The dearth of new homes has had a significant impact on the economy. An analysis by Moody’s Analytics suggested home construction boosted GDP by 1 percentage point at its peak in the mid 2000s, and in 2009–2012 its dearth reduced growth by 1.5 percentage points per annum.
The impact that sluggish home construction has had on the broader economy is substantial. A report by the NFIB estimated that the construction of a new home creates, on average, three new full‐time jobs. By that metric the 2016 data showing we had one million fewer housing starts than before the Great Recession translates to three million fewer jobs.
A return to a healthy housing market would create an enormous boost in the employment of blue‐collar men, a cohort that was hit particularly hard by the Great Recession and remains in a funk. There are currently seven million men between the ages of 25 and 54 without a job—fully 12 percent of this population, which a generation ago economists referred to as the “hard‐core employed” for their invariant—and low—unemployment rates.
There are myriad reasons for this seismic change, of course—that most women remain in the labor force after having children means that there is less urgency for married men to work, and fewer of these men support a family these days for that matter.
But a major source of blue‐collar jobs has always been home construction, and a large number of those jobs have vanished with the decline in housing. President Trump’s proposal to drastically increase infrastructure spending may help this group, but building roads and bridges is not terribly labor intensive. While such investment would be welcomed by this group, the level of job creation from it would be dwarfed by the effect of a more vibrant housing market.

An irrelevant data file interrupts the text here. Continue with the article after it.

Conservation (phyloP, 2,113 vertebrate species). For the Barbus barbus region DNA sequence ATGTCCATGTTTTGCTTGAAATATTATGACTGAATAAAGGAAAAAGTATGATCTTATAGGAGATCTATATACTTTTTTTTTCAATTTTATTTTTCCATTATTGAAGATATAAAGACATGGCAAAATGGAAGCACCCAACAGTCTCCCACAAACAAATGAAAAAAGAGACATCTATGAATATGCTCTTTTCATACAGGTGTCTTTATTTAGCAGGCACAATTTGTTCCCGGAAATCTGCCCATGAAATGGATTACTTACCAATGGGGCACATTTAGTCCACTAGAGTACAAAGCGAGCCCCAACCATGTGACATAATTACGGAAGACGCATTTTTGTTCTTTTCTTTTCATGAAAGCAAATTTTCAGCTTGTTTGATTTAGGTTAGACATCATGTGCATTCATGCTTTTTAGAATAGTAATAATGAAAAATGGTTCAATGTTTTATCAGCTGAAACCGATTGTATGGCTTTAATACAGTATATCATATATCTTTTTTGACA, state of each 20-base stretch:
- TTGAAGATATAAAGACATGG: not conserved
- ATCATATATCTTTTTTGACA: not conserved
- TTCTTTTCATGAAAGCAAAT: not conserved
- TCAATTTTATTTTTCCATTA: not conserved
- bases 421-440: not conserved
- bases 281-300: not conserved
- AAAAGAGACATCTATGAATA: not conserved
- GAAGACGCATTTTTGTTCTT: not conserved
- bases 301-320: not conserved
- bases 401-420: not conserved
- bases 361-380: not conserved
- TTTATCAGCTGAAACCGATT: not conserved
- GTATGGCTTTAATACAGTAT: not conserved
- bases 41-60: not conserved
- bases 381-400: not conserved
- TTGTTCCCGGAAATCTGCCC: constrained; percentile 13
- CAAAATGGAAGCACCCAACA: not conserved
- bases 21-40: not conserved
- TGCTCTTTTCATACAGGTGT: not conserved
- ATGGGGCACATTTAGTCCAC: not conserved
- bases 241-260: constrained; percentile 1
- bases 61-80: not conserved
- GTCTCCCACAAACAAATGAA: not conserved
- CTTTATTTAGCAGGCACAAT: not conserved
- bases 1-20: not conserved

The potential economic gains from a rebound in housing could be significant, at least in the short run. If the construction of new homes merely returned to the long‐run average of the 1970s and 1980s that would mean a million more homes being built each year. If we returned to the per‐capita rate of new home construction experienced in those decades, it would amount to another two million homes constructed per year.
Home‐building at that pace would add another $300-$600 billion a year to GDP, which exceeds 3 percent of GDP. The mythical 4 percent growth rate goal that so many derided as unrealistic during the 2016 presidential campaign could actually be within reach, at least until real labor shortages would start to constrain the economy. Given the number of discouraged workers in the economy that could take some time to occur.
We make numerous mistakes in housing policy: Myriad regulatory restrictions depress the construction of new homes, and the mortgage interest deduction sacrifices tens of billions of dollars to encourage the wealthy to spend more on housing while doing little to nothing to help middle‐class buyers afford homes.
While changing either of those factors may be difficult, there are other means to boost home construction. Fannie Mae and Freddie Mac have operated under the equivalent of a yellow flag since Treasury put them into conservatorship in 2007, and the Obama administration’s issuance of its Third Amendment to the conservatorship in 2012, sweeping their entire net wealth into Treasury’s coffers each quarter, amounted to a red flag. Removing Fannie and Freddie from their current limbo and recapitalizing them one way or another could boost financing for housing construction. This would doubly benefit blue‐collar workers, not only creating jobs but also providing more affordable homes as well.
While constructing more housing is by no means a panacea for the cohort of blue‐collar men who have been buffeted most severely by the economic dislocations of the last twenty years, it would represent a tangible step towards improving their lot.
We can—and have in the past—gone too far in singing the praises of home ownership, and overenthusiastic boosting of home construction led to a financial disaster. But the decade‐long retrenchment has now led to significant problems for the economy as well. Maybe there’s a happy medium.